Home > Religion Chapter 4: Separating the “Super” from the “Natural”

Chapter 4: Separating the “Super” from the “Natural”

Table Of Contents

Index Page Dedication
Chapter 1: The Search for God and Afterlife in the Age of Science
Chapter 2: Developmental Revelation
Chapter 3: Ken's Guide to "Universals" in Religion
Chapter 4: Separating the "Super" from the "Natural"
  1. An Overview of “Miracles” in Religious Experience
  2. An Analysis of the “Miracles” of Three Famous Prophets
    1. The “Miracles” of Zoroaster in Zoroastrianism
    2. The “Miracles” of St. Paul in Christianity
    3. The “Miracles” of Muhammad in Islam
  3. The “Super” Removed from the “Natural” in World Religions
  4. Conclusion
  5. References
Chapter 5: Religious Experience of Jesus Compatible with Modern Research
Chapter 6: Resurrection Appearances of Jesus as After-Death Communication
Chapter 7: Resurrection Appearances of Jesus as ADC: Rejoinder to Gary Habermas
Chapter 8: Religious Experience Research Reveals Universalist Principles
Chapter 9: Mystical Religious Experiences and Christian Universalism
Chapter 10: The Near-Death Experience and Universal Salvation
Chapter 11: An 18-Century Near-Death Experience: The Case of George de Benneville
Chapter 12: Zoroaster: The First Universalist
Chapter 13: Omar Khayyám: Sufi Universalist
Chapter 14: Universal Salvation in Hinduism and Its Children
Chapter 15: Scientific Investigation of the "Dark Side"
Chapter 16: Magic, Deeds, and Universalism: Afterlife in the World’s Religions
Chapter 17: What Near-Death and Other STEs Teach Us About God and Afterlife
Appendix A: The Salvation Conspiracy: How Hell Became Eternal
Appendix B: Where Have All The Universalists Gone
About The Author
Selected Resources

1. An Overview of “Miracles” in Religious Experience

Supernatural means, literally, “over or above nature” but is commonly understood as an event that transcends the Laws of Nature. For millennia, all of nature’s fury, blessings, and awesome mysteries were attributed to the gods or God. In most religious writings, however, we also encounter those “miracles” in which a Divine hand intervenes to contradict nature’s laws.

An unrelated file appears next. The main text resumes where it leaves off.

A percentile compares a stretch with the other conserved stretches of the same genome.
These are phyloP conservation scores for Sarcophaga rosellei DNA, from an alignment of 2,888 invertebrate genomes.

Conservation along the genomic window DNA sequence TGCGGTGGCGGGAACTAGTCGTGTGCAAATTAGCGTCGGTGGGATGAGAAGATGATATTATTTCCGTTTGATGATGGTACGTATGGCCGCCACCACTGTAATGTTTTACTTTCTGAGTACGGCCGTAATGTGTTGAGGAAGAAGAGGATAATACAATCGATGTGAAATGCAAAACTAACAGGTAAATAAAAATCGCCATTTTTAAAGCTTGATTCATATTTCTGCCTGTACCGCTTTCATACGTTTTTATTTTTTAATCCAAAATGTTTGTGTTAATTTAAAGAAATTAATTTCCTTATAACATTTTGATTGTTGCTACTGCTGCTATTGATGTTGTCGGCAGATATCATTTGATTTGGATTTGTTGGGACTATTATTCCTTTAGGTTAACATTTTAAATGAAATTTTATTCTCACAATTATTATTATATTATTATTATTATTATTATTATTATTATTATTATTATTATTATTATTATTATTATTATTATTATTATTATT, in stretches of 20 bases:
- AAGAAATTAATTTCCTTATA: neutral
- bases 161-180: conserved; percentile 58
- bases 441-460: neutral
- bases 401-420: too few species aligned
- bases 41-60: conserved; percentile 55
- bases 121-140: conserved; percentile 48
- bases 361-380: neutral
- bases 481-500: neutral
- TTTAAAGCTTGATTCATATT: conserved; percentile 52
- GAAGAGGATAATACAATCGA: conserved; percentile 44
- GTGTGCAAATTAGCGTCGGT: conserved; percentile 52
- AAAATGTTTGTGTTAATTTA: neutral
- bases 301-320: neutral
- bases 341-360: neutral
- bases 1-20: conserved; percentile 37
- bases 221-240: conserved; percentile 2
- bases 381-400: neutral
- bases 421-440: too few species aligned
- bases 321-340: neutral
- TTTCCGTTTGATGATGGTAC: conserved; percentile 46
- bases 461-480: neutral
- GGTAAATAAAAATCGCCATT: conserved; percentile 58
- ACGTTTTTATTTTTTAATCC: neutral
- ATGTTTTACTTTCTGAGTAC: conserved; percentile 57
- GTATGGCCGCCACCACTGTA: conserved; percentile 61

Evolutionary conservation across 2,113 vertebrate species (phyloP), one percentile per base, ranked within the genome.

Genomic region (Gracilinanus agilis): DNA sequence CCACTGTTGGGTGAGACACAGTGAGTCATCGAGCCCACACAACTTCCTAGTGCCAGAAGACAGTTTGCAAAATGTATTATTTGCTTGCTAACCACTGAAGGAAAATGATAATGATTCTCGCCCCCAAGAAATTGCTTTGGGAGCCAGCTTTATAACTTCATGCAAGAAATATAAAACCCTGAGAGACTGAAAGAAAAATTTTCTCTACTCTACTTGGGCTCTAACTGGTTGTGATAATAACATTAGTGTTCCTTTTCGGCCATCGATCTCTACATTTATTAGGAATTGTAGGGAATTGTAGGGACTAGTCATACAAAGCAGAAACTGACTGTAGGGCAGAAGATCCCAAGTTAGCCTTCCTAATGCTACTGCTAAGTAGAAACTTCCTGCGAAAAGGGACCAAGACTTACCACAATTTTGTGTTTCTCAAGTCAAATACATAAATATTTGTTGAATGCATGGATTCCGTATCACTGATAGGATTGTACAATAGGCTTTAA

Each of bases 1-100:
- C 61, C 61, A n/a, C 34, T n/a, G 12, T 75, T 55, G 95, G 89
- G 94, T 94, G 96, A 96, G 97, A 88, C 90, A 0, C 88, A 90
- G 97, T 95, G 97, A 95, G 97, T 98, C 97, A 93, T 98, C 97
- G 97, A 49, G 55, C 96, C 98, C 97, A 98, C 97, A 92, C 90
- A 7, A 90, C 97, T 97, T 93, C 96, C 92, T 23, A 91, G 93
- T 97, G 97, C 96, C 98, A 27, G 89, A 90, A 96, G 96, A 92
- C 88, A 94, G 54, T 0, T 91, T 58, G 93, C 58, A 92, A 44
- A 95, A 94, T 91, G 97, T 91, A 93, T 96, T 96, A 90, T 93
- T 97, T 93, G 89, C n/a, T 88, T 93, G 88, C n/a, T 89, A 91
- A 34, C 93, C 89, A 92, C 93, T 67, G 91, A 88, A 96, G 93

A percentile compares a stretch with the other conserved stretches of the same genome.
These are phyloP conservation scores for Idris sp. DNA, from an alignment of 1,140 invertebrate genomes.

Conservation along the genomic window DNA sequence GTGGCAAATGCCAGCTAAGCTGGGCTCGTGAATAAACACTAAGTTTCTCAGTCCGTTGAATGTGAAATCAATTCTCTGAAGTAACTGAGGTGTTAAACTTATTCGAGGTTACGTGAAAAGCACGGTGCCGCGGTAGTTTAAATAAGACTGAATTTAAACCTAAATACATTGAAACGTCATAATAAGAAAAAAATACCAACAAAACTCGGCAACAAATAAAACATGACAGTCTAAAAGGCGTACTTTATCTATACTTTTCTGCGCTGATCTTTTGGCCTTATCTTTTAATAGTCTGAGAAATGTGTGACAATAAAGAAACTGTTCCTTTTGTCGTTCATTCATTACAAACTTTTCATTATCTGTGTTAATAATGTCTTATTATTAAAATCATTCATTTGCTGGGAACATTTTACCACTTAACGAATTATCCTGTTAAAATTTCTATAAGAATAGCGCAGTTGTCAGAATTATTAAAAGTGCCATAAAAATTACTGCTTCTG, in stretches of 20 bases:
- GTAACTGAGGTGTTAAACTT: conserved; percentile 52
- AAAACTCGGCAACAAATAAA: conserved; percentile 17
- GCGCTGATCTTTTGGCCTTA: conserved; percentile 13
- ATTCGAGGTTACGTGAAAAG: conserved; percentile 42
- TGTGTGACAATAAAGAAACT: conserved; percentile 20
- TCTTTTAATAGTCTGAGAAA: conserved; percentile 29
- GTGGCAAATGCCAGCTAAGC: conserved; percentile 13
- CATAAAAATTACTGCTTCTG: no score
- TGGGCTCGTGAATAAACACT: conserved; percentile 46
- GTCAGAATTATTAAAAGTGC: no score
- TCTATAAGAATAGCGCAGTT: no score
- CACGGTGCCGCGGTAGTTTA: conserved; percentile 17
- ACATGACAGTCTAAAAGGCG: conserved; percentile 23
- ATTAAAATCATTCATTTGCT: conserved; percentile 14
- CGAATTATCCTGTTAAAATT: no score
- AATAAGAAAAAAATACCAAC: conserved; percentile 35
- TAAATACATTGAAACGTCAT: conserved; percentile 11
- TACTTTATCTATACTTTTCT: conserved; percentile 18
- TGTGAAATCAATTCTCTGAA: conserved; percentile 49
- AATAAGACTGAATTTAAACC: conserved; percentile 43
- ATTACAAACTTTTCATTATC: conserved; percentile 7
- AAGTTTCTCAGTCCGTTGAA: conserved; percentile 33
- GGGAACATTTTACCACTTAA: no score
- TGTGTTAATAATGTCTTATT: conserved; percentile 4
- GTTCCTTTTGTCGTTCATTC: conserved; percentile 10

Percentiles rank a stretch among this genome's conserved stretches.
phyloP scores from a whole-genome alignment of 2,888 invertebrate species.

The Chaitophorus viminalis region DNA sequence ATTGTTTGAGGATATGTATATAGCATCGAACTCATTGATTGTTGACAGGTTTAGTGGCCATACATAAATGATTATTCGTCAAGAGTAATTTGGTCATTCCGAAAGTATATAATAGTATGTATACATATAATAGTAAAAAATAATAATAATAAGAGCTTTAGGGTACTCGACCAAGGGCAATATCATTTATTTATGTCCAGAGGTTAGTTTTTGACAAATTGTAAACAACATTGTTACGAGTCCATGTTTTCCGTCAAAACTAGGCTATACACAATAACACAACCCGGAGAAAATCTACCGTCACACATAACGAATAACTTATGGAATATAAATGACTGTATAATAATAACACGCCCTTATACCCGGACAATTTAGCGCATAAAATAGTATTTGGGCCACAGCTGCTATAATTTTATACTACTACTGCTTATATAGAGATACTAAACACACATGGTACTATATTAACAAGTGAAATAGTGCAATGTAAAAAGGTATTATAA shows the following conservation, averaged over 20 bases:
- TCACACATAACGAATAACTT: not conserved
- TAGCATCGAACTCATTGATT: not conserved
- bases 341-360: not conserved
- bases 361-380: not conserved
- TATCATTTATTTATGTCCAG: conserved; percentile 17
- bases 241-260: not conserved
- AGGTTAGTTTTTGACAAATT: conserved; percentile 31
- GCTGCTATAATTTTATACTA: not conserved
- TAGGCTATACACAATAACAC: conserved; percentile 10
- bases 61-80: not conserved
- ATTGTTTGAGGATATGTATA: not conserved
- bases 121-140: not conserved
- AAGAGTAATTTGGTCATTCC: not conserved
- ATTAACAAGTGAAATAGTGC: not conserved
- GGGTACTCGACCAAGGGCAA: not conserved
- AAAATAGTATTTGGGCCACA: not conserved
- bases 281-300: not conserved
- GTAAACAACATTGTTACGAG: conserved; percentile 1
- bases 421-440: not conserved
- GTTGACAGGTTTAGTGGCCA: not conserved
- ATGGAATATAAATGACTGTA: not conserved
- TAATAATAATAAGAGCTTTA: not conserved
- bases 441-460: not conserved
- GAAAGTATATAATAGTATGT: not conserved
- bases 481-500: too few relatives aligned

In the mid-19th Century, researchers began to apply the scientific method to the phenomenon of religious experience. Biomedical science dissected the underpinnings of “faith healing,” “placebo effect,” “voodoo effects,” and other aspects of cures for psychosomatic illnesses. Psychical researchers explored religious phenomena such as exorcisms. At the turn of the century, William James in his classic work Varieties of Religious Experience stated that, “the founders of every church owe their power originally to the fact of their direct personal communication with the Divine.” In the 1970’s, Sir Alister Hardy‘s The Spiritual Nature of Man demonstrated that — far from being the realm of a few saints, prophets, and sages — religious experiences occur in a large percentage of the general population. Over the years, an enormous amount of research has been undertaken into life after death, deathbed visions, after-death communications, near-death experiences, and reincarnation. Today, there is ample evidence of religious experience, a tremendous amount of anecdotal evidence pointing to an afterlife, data on psychosomatic research relating to faith healing, and some research relating to exorcism. Though the efforts of interdisciplinary science, we now know that religious experiences are not only “natural” but rather common. Conversely, truly nature-defying “miracles” are simply not present in the modern world.